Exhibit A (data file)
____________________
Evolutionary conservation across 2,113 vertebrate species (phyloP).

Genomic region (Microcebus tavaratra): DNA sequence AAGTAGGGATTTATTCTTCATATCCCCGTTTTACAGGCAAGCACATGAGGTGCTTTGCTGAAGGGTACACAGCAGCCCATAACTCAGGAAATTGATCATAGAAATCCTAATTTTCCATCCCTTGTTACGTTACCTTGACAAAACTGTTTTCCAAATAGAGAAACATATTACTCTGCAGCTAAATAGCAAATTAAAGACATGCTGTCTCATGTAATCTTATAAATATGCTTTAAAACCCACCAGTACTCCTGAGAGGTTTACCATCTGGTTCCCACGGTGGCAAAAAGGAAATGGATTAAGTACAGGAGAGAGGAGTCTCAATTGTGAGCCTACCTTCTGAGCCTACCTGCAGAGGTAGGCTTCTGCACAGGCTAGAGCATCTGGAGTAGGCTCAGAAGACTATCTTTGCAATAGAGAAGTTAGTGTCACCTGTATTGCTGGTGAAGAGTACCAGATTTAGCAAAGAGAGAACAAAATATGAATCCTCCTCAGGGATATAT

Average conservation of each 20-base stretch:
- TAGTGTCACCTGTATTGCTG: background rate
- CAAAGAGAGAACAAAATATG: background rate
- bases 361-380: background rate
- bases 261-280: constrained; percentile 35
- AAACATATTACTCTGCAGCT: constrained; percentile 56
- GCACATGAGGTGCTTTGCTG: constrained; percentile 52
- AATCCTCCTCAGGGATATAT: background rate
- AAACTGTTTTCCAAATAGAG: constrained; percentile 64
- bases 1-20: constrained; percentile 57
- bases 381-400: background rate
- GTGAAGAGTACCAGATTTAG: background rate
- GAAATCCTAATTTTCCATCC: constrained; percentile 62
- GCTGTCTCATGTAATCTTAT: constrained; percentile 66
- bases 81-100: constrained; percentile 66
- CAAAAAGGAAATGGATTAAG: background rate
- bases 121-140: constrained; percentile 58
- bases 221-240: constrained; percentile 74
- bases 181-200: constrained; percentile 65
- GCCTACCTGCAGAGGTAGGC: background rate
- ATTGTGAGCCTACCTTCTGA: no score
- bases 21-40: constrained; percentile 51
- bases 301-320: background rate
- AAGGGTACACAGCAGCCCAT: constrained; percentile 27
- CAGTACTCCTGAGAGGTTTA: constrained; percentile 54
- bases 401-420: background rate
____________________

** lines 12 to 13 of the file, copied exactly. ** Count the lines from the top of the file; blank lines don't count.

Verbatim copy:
- bases 1-20: constrained; percentile 57
- bases 381-400: background rate